VENICE, Italy – After overcoming several personal crises and addictions, Brad Pitt proves, once again, in his latest movie “Ad Astra” why he is one of Hollywood’s biggest stars.
With Quentin Tarantino’s “Once Upon a Time in Hollywood,” in which he plays stunt double Cliff Booth, still on in cinemas, the actor is getting ready for his new film’s premiere, set to air on Friday.
In “Ad Astra,” directed by James Gray, Pitt plays an astronaut called Roy McBride who travels around the Solar System looking for his missing father, played by Tommy Lee Jones, who disappeared in space during a mission that is putting the entire human race in danger.
The movie challenges human existence, but also, the values that have been associated with masculinity throughout history.
The actor is also one of the film’s producers, a role that Pitt has also been taking on in the last decade with Plan B Entertainment, his own production company that has produced Oscar-winning movies like “Moonlight” and “12 Years a Slave.”
He sat down with EFE for an interview.
In “Ad Astra” there is this general science fiction story but also the story of a man who is emotionally blocked.
This was by design. James wanted the science fiction genre set pieces but to actually be a delivery system for what becomes a very intimate film, a real journey of the soul culminating in a very dark journey where he is left completely alone and has to face himself without any distractions. I think it’s about coming to terms with his own personal grief, his own pains, remorse, his own perceptions, whether real or imagined of himself in his own shame.
This movie kind of deals with a certain crisis of masculine values.
Yes, James and I always grew up with this idea of masculinity being strength, don’t show weakness, don’t be disrespected... And that is actually a bit of a prison from taking inventory of your own missteps and weaker areas and it actually becomes a barrier from being really open with those you love.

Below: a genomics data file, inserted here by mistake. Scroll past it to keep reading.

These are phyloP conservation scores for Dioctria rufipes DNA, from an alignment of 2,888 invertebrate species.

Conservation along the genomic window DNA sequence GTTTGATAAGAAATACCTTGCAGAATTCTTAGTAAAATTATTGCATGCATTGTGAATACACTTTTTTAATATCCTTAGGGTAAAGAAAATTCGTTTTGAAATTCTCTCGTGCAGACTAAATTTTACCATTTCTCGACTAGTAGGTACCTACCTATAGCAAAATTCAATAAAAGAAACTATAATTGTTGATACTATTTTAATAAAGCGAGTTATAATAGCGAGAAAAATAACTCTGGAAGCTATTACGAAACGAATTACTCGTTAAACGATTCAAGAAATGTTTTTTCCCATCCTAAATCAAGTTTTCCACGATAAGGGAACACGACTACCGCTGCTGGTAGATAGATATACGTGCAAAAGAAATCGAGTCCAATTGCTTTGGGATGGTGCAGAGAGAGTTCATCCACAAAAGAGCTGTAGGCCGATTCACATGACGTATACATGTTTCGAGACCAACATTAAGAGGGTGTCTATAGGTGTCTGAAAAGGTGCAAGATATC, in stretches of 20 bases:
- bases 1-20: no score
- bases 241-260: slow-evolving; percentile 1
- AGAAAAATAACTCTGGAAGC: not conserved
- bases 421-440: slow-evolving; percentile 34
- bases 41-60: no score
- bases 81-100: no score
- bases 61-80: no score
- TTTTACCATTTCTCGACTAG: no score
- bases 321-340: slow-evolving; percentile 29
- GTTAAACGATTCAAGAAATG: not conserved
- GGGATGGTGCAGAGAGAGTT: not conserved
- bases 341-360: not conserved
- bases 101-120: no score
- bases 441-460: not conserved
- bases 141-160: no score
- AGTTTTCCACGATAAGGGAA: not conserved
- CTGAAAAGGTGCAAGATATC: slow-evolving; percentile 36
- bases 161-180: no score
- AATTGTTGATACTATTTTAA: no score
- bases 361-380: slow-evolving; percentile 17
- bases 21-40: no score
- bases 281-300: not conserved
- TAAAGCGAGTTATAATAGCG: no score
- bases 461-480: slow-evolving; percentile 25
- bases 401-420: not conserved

Can you imagine making this movie any other time? Because I imagine you put a lot of your personal experiences in the movie.
Yes, you have to with each job, you have to bring something personal to it or it just doesn’t land, or it’s disposable or you could put anyone in it. It’s always a question, if I’m doing the part, of ‘what do I have to offer?’ Time and place, this movie is here and now because it was a matter James and I were interested at this time.
Has your job as a producer been important to gain respect in the industry?
No, that’s not the impetus for it, that would come from good work. I’ve always loved storytelling, and particularly in cinema. Producing is another way of being part of stories I don’t necessarily fit in, but stories that we’re move by, that has power to speak to our time.
What do you think of the human will of conquering space after doing this movie?
I think we have always been, as humans, adventurers, pioneers, wanting to explore the unknown, in a way to tell us about ourselves. I think we’ll carry on, but the movie is trying to say ‘let’s not forget about each other in the meantime.’
As a producer, what do you think about the cinema situation? That people go more to watch family, thriller or superhero films, it’s difficult to see more intimate stories. What do you think, as a producer, about this moment in the history of the industry? How has it changed?
There certainly was a shift, because movies became so expensive, especially with advertising. Studios either bet on the big spectacles, like the superhero films we enjoy, or if it was a more intimate, truthful, intimate challenge it has to be very small. With this one, we were able to combine the two and it’s rare that we get that chance, but I keep pushing along those lines because they have been made less and less certain for the big screen.